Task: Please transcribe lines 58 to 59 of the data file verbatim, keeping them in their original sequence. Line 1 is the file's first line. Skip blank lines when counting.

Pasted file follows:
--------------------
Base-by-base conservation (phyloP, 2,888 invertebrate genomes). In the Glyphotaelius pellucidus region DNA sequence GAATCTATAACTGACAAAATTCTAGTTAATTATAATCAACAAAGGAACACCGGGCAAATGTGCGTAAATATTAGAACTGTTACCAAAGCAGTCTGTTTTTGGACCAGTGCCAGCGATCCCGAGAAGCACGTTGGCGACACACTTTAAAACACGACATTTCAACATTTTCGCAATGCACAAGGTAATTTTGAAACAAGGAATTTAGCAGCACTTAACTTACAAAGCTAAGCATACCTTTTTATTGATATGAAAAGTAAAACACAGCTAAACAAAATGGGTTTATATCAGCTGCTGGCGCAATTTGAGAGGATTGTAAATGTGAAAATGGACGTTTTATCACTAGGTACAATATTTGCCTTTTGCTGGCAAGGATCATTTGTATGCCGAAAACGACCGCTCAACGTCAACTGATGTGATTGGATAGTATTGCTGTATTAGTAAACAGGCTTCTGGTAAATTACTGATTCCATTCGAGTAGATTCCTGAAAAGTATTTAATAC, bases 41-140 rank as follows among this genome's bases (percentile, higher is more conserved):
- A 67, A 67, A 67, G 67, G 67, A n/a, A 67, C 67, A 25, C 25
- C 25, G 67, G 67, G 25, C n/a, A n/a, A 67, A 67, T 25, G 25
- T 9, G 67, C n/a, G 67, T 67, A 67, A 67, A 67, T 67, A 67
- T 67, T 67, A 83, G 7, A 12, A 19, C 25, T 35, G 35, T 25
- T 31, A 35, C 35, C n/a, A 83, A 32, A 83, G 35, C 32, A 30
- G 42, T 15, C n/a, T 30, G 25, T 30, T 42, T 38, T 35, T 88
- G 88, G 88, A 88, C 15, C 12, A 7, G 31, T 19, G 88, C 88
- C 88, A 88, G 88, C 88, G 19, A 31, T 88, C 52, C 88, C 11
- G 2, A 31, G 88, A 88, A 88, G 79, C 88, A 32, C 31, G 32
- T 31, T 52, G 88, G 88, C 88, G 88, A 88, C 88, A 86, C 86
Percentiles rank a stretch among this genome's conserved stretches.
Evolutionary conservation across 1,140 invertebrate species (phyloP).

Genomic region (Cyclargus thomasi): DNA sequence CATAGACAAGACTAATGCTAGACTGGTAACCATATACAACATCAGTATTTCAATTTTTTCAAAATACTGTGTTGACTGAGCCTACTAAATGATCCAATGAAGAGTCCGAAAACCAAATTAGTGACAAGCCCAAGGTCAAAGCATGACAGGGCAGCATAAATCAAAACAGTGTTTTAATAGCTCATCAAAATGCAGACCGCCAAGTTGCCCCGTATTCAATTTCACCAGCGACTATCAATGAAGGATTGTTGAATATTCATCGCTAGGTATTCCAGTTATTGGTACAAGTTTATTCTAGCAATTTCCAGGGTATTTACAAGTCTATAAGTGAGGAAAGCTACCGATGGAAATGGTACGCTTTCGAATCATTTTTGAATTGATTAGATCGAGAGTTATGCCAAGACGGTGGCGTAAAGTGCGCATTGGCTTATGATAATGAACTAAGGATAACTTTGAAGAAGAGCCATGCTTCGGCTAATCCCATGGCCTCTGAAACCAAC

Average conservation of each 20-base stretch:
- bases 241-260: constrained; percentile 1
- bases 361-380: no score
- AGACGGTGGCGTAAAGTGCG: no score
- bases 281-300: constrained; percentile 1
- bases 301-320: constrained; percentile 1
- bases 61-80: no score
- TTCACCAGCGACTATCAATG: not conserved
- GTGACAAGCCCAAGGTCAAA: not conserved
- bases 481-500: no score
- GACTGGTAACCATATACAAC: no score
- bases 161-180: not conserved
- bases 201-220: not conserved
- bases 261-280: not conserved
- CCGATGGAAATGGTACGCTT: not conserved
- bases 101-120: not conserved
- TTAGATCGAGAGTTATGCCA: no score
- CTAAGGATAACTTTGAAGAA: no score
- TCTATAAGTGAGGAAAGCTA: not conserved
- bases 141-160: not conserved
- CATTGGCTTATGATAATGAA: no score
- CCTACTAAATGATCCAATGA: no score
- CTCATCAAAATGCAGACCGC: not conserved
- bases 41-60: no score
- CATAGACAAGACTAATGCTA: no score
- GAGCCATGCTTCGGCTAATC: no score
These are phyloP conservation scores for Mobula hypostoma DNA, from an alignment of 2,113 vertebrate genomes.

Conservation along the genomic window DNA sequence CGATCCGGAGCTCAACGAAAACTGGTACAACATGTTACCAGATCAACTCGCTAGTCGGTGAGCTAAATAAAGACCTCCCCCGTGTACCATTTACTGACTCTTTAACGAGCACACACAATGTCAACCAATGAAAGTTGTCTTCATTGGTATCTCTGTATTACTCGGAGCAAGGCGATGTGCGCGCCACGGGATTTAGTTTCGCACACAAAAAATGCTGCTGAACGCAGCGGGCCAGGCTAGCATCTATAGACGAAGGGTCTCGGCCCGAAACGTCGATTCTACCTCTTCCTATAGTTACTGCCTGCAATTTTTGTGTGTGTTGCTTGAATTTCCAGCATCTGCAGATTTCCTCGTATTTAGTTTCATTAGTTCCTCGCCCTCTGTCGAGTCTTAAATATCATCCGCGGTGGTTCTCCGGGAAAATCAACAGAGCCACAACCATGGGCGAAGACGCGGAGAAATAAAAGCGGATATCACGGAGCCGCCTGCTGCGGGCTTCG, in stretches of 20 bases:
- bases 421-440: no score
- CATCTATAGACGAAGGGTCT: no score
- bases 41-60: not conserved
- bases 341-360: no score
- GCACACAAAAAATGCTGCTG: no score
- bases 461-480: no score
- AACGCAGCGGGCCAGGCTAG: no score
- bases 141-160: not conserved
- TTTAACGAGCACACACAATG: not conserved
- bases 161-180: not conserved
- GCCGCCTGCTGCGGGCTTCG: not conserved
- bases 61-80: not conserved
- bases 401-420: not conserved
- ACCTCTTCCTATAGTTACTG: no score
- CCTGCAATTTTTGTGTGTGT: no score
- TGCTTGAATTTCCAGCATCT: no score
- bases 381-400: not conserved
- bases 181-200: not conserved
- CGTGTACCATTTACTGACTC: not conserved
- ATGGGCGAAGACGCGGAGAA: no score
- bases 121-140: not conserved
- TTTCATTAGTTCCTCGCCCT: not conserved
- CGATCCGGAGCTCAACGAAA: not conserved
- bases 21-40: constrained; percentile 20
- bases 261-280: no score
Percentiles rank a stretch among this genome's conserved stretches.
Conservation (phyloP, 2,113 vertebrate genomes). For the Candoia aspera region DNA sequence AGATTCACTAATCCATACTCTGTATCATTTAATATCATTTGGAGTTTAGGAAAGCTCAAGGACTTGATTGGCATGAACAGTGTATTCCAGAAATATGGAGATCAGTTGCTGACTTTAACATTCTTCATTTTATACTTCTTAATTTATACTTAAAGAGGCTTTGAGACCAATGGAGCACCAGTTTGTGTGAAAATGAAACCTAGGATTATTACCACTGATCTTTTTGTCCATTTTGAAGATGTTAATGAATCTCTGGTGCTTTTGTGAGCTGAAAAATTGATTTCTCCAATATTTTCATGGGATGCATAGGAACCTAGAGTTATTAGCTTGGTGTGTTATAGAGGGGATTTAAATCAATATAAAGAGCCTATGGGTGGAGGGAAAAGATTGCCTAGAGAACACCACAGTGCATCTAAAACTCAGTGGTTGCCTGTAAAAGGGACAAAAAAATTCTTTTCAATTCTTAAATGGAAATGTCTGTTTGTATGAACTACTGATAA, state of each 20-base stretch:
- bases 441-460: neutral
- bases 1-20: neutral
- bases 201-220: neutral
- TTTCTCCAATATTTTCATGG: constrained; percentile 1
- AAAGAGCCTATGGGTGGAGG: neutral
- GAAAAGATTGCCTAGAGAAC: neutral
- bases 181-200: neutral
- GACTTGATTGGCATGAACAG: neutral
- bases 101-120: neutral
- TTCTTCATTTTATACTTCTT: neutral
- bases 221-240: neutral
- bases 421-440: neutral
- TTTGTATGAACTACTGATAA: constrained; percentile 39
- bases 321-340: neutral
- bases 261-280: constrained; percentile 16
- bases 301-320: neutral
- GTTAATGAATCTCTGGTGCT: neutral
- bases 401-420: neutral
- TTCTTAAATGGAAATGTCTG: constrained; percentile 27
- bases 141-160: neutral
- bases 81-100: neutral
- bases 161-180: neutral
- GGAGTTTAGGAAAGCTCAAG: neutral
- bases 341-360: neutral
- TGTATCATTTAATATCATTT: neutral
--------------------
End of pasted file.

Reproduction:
- TGCTTGAATTTCCAGCATCT: no score
- bases 381-400: not conserved